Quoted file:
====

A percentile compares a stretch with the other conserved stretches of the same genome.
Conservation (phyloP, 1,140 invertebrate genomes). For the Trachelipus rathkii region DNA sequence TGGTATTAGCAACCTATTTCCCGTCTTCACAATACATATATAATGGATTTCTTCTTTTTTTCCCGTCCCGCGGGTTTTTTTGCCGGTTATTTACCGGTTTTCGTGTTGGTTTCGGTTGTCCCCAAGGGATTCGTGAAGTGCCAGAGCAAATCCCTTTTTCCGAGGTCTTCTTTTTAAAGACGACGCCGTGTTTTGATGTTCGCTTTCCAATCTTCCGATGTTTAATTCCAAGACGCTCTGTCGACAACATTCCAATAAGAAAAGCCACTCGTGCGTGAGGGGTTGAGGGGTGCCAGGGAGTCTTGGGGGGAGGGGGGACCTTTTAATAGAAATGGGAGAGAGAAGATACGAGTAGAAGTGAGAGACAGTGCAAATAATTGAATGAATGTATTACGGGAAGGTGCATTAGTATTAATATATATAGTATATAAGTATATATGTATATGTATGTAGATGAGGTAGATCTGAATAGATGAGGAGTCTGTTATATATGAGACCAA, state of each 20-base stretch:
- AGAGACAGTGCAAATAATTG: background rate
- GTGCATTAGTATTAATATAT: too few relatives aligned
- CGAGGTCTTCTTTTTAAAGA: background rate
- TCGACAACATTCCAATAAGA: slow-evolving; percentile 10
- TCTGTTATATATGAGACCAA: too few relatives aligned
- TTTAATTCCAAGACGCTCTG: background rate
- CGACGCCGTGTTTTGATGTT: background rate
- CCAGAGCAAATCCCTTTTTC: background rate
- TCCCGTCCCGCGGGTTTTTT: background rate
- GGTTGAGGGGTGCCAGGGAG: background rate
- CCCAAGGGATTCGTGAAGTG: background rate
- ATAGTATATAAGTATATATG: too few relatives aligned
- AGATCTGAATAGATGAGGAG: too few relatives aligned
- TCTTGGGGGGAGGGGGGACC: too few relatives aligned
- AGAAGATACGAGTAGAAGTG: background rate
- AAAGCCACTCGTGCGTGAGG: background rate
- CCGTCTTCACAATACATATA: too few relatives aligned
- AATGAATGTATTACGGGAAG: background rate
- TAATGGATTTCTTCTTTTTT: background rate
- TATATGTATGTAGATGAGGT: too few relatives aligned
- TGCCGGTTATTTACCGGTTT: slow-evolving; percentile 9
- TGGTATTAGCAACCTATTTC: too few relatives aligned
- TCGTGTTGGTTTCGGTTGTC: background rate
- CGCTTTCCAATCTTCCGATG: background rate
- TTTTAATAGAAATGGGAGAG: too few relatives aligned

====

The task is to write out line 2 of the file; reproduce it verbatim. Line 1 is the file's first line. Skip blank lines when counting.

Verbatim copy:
Conservation (phyloP, 1,140 invertebrate genomes). For the Trachelipus rathkii region DNA sequence TGGTATTAGCAACCTATTTCCCGTCTTCACAATACATATATAATGGATTTCTTCTTTTTTTCCCGTCCCGCGGGTTTTTTTGCCGGTTATTTACCGGTTTTCGTGTTGGTTTCGGTTGTCCCCAAGGGATTCGTGAAGTGCCAGAGCAAATCCCTTTTTCCGAGGTCTTCTTTTTAAAGACGACGCCGTGTTTTGATGTTCGCTTTCCAATCTTCCGATGTTTAATTCCAAGACGCTCTGTCGACAACATTCCAATAAGAAAAGCCACTCGTGCGTGAGGGGTTGAGGGGTGCCAGGGAGTCTTGGGGGGAGGGGGGACCTTTTAATAGAAATGGGAGAGAGAAGATACGAGTAGAAGTGAGAGACAGTGCAAATAATTGAATGAATGTATTACGGGAAGGTGCATTAGTATTAATATATATAGTATATAAGTATATATGTATATGTATGTAGATGAGGTAGATCTGAATAGATGAGGAGTCTGTTATATATGAGACCAA, state of each 20-base stretch: